‘The Right To Die’

Individual Freedom

Proponents of EAS frame it as the extension of a freedom. This is clearly misleading. Attempting to commit suicide is still hypothetically against customary law, a fact which Care for Life Jersey argues must change by the formal abolition of that customary law so as to destigmatise those with poor mental health who may fall into suicidal ideation. This law has fallen into desuetude however, and it is this fact which grants the pragmatic liberty for individuals to try to end their own lives, even as society does everything it can to discourage them from doing so. We are already practically autonomous when it comes to trying to determine the span of our own lives (though circumstance may frustrate us), and neither administration of euthanasia, nor physician assistance of suicide, extends that legal reality at all.

Since this freedom already exists, what is being asked for on the basis of a ‘right to die’ is not allowing people to do something, but giving them what they want. The argument for assisted suicide is that those people who cannot end their own lives have the right to be enabled to do so. With euthanasia it goes even further – the ‘right to die’ is the right to be killed by your physician. These are not ‘negative’ liberties; they are ‘positive’ rights: not freedoms, but entitlements.

A right to be assisted to do something however, is an entitlement that has to be guaranteed by society or the State. It is not a ‘right to die’: we will all die eventually. It is not even a right to end your own life. It is a right to be helped to kill yourself. This is the opposite of freedom: it is dependence.


A Right To Life, Not A Right To Die

It is argued by some campaigners for EAS that to have laws against those practices is contrary to human rights, as we have a human ‘right to die’.

The reality is that there is no ‘right to die’ in international human rights law. Not a single human rights statute gives a right to take one’s own life, or to be assisted in doing so. There are clear implications to the right to life however, which assisted suicide undermines.

The European Court of Human Rights ruled in the case of Diane Pretty v. United Kingdom that there is no ‘right to die’ in the sense of a right to end one’s own life or be assisted in doing so. This is not only true under the Article 2 right to life itself, which could not, without a distortion of language, be interpreted as conferring the diametrically opposite right. It is also true of no violation of the Article 3 prohibition of inhuman or degrading treatment, or Articles 8 (right to respect for private life), 9 (freedom of conscience), or 14 (prohibition of discrimination), of the European Convention.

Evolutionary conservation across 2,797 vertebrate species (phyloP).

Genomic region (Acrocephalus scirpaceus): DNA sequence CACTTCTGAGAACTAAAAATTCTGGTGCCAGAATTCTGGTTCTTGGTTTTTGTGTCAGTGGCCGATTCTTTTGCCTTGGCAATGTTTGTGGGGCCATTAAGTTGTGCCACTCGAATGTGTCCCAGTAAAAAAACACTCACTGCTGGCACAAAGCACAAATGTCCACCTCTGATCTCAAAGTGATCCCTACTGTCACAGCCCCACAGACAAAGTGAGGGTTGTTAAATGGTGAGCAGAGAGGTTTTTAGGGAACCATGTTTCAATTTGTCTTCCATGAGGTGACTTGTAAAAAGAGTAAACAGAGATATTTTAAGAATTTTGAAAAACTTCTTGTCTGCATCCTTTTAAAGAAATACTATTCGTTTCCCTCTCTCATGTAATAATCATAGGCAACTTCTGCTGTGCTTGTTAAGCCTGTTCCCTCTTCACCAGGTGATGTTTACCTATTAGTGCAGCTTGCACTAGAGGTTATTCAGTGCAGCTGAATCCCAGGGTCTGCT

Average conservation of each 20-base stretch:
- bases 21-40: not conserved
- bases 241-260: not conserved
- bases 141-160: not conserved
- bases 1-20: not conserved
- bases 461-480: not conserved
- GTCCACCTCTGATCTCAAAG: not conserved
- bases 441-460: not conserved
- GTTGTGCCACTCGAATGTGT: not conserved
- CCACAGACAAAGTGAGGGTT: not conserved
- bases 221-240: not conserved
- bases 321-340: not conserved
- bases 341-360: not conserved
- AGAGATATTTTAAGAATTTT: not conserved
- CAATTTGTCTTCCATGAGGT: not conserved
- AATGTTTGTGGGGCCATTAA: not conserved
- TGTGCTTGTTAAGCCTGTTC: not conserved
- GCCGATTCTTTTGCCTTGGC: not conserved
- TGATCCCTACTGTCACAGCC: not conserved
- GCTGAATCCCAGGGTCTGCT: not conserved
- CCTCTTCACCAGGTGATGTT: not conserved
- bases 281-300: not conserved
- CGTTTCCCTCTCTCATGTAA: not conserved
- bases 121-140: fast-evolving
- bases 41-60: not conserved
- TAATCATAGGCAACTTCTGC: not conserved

The European Court has however, found a positive obligation on State authorities “to take preventive operational measures to protect an individual whose life is at risk”, including those who are a suicide risk. This includes suicide prevention strategies, which assisted suicide undermines, as we see by the consequences of assisted suicide on suicide rates in Oregon.


False Autonomy

Moreover, the sorts of people potentially affected by assisted suicide are the very people with the least personal autonomy that allows them to make a truly ‘free’ choice: the terminally ill to begin with, and then (as in countries like Belgium and Holland), the elderly, the disabled, and the depressed. So far from enabling personal autonomy, assisted suicide is readily abused precisely due to a lack of it.

Anyone who has experienced serious illness, whether in themselves or in others, knows that those in that situation are most often at their least mentally free and independent. The debilitating effects of being sick tend to not only cloud the clarity of our desires, but significantly erode the strength of our will. The same is true of the tiredness of many in old age, those who are miserable and dejected, and those who struggle with disability. What EAS does is open up thousands of such people who exist in a personally compromised state to the possibility of being pressured into death.

Justifications of EAS on the basis of rights or individual freedom show a shallow understanding of both, and ignore that autonomy does not take place in a vacuum but in the context of a person’s physical and mental state.